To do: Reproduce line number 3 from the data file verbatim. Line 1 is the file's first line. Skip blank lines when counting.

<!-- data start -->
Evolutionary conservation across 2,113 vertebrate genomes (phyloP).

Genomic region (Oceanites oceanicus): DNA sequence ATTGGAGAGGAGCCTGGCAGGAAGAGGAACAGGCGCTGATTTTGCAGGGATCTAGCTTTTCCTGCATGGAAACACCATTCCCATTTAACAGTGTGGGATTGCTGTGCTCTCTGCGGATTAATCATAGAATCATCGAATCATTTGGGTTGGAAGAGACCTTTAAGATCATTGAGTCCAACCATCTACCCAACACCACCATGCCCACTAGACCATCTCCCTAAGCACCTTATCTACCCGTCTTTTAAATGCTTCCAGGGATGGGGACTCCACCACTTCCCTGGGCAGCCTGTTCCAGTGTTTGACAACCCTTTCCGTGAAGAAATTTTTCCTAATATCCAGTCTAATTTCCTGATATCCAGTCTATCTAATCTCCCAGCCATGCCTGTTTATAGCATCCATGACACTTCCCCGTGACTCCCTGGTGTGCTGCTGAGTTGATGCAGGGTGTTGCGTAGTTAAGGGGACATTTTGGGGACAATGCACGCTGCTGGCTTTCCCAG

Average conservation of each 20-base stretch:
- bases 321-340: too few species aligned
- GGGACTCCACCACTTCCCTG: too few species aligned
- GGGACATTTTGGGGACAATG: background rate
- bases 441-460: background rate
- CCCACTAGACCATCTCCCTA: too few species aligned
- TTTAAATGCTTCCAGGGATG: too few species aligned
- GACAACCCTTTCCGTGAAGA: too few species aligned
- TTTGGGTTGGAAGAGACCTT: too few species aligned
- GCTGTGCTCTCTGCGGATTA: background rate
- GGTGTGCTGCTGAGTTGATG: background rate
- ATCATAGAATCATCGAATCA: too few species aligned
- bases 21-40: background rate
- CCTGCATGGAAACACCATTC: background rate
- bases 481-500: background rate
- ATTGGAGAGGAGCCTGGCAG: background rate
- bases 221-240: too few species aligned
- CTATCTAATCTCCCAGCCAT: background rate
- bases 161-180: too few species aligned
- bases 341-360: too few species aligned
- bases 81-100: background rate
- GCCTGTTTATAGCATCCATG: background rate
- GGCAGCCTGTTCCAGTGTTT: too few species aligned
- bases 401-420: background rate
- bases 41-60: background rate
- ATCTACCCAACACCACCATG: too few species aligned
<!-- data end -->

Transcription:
Average conservation of each 20-base stretch: